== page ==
Tuesday, November 12, 2013

Poor, neglected blog (and my first birth!!!)

Third year nursing school feels a lot like the early days of parenthood.  Bringing a newborn home makes for very, very long days (and nights), yet suddenly another week or month have flown by. At times, it seems to be getting through each moment as it comes.  Basically, that's what this year at school feels like, most of the time.

There are so many deadlines, so many individual items to keep track of.  Somehow they all get done on time, but its a constant scramble.  I can honestly say that I am so looking forward to finishing school, and getting back to a more 'normal' life.  Life that simply involves work and personal life. No extra scholarly papers hanging over my head, no quizzes, no writing and meeting clinical objectives, no lab exams, no exams.  There are 40 more weeks of this life to get through.  The end is starting to be in sight, yet in the meantime, the mad rush continues.

On the (very!) bright side, I assisted in my first delivery.  It was an incredible experience.  The mom already had several children, so having another baby was definitely not a new experience for her.  She didn't use any pain medication, so the stages of labour were 'textbook' to watch -- transition was so evident that even I, attending my first delivery, knew exactly what was happening.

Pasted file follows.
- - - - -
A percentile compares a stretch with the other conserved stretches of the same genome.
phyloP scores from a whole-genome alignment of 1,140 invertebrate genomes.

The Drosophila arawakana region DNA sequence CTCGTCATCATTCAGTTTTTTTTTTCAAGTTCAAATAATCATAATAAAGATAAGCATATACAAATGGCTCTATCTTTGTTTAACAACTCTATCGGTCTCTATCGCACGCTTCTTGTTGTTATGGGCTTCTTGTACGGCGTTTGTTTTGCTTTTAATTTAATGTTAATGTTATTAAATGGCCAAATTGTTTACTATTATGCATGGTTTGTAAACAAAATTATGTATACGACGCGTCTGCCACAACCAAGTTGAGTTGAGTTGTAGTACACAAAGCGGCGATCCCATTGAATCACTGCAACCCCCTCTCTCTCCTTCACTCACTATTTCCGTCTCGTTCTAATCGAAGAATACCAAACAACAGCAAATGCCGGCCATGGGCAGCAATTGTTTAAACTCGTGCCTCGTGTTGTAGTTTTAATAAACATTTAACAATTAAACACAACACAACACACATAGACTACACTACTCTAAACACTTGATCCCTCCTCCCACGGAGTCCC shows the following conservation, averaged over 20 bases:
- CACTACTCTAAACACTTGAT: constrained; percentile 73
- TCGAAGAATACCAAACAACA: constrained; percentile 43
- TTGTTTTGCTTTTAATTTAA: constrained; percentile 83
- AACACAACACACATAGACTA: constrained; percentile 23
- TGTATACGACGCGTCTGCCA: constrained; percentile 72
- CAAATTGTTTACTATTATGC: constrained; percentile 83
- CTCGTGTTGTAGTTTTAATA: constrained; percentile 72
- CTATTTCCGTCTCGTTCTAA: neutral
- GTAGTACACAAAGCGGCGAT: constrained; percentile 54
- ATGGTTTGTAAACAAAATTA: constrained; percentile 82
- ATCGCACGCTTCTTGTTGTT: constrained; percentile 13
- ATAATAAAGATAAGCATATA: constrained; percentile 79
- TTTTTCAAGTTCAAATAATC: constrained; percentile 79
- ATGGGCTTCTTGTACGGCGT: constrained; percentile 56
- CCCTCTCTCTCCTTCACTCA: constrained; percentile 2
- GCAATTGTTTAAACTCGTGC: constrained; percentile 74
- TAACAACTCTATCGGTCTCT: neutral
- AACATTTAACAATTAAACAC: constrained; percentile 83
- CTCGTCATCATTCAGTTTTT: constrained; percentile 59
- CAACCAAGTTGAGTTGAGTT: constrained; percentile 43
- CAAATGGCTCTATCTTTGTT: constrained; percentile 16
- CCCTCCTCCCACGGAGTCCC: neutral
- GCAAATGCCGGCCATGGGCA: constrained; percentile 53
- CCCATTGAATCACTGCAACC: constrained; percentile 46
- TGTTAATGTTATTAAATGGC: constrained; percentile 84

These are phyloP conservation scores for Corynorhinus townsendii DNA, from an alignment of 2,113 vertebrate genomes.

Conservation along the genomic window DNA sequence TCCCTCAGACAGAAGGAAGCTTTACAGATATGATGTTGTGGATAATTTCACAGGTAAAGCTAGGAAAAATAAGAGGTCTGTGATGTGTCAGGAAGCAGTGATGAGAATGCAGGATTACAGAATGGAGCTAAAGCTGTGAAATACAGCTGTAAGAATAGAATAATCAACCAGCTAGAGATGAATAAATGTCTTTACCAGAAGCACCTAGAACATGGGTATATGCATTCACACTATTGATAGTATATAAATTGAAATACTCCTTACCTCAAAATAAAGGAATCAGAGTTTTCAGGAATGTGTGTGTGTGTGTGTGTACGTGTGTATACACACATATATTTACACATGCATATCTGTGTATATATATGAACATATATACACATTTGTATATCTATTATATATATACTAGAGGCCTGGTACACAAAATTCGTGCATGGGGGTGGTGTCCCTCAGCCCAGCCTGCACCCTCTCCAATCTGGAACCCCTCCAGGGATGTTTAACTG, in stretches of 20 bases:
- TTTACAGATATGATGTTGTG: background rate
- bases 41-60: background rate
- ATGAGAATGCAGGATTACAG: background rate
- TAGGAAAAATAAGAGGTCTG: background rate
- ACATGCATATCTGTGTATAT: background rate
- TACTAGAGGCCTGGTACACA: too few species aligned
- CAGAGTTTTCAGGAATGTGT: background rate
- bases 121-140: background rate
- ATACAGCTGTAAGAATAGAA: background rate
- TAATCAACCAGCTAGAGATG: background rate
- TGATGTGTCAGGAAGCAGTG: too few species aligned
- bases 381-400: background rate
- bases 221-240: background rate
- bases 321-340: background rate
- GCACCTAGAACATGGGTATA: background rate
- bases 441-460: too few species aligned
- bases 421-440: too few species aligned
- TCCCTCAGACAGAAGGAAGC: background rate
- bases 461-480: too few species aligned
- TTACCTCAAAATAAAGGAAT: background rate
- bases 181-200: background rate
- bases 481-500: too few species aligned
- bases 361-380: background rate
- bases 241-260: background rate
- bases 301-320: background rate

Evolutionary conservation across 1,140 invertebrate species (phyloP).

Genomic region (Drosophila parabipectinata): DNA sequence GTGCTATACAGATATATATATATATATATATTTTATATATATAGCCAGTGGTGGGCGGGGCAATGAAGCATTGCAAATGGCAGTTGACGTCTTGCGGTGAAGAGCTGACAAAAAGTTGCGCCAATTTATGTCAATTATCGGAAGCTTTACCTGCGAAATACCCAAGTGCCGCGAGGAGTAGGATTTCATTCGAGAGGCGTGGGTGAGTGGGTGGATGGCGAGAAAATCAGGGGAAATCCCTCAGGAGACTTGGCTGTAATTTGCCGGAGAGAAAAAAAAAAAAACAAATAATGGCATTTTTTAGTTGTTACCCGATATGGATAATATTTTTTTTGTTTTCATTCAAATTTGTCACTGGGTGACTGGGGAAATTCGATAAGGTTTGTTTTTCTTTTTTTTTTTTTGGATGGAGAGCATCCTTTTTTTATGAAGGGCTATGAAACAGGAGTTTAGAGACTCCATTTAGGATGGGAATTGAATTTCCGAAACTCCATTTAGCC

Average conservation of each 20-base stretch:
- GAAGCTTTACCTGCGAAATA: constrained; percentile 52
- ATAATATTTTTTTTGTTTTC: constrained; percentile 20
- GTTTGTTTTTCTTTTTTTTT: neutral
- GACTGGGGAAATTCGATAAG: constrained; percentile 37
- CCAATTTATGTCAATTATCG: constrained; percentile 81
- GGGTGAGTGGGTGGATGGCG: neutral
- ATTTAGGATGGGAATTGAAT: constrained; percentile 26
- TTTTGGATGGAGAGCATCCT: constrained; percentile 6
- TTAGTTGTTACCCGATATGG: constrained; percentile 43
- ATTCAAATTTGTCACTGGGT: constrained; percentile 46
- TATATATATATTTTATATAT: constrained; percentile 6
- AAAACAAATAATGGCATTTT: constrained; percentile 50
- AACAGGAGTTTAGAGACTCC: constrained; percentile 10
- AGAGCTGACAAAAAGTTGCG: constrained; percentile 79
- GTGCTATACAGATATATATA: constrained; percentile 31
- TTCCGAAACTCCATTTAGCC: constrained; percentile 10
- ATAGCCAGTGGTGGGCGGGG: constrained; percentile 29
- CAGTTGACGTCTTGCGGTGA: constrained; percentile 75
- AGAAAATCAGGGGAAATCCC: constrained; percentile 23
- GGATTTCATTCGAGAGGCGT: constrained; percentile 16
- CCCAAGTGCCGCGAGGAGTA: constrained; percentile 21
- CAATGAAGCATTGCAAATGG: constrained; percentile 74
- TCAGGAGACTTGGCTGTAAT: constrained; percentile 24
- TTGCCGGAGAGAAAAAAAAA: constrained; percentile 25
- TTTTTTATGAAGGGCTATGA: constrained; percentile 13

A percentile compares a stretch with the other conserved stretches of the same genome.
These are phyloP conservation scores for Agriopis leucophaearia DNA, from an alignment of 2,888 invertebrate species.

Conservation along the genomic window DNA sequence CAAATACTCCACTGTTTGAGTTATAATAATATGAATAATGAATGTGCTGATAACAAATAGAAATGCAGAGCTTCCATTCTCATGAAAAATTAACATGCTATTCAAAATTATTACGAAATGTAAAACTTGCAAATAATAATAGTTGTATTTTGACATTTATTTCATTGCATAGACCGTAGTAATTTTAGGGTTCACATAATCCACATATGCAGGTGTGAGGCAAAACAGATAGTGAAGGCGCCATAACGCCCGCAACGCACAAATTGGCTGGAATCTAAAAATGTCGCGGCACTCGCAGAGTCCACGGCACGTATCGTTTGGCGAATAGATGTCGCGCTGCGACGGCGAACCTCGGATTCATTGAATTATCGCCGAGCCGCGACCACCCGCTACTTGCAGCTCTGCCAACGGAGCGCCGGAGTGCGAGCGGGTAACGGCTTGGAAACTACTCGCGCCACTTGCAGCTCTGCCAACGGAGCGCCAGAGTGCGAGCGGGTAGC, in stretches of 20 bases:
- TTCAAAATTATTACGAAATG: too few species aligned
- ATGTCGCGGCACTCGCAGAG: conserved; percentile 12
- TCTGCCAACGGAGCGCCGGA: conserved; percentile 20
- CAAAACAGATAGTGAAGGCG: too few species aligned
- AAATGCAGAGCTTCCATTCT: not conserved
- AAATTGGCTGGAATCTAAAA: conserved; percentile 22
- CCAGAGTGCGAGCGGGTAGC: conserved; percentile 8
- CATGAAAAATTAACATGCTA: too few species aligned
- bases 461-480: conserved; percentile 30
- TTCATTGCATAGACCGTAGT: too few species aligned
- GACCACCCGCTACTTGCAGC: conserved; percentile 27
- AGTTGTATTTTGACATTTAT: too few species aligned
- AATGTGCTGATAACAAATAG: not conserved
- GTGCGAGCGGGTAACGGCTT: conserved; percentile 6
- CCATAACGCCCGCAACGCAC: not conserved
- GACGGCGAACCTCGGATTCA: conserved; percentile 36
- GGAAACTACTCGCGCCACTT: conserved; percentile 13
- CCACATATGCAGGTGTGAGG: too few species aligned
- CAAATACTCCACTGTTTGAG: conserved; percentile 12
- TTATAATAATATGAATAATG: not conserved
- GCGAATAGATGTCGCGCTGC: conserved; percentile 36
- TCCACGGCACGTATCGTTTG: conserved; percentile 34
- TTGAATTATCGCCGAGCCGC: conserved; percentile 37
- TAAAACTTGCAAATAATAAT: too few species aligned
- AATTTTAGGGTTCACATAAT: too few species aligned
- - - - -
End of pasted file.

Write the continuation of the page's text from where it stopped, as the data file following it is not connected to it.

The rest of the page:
The baby came out with one push.  It was almost anti-climatic, given how fast it happened.  One moment she's sitting calmly and quietly, then she has a few severely painful contractions where its clear she's pushing, yet there's no evidence of baby being close to delivery, then one more push where its clear the baby is just inside and next thing, the head is out and the rest of the little body. 

It happened all so fast, that the nurse I was with delivered the baby. The resident and the medical students all ran in en-masse, but it was all over. Baby was on momma, they clamped and cut the cord, did a very basic assessment, there was no laceration so no need for any more medical interventions, and they all disappeared seemingly as quickly as they appeared.  Then momma put baby to her breast, and just like that, it was all over. Assessments continued, yes, but the room was calm and serene and peaceful once again.


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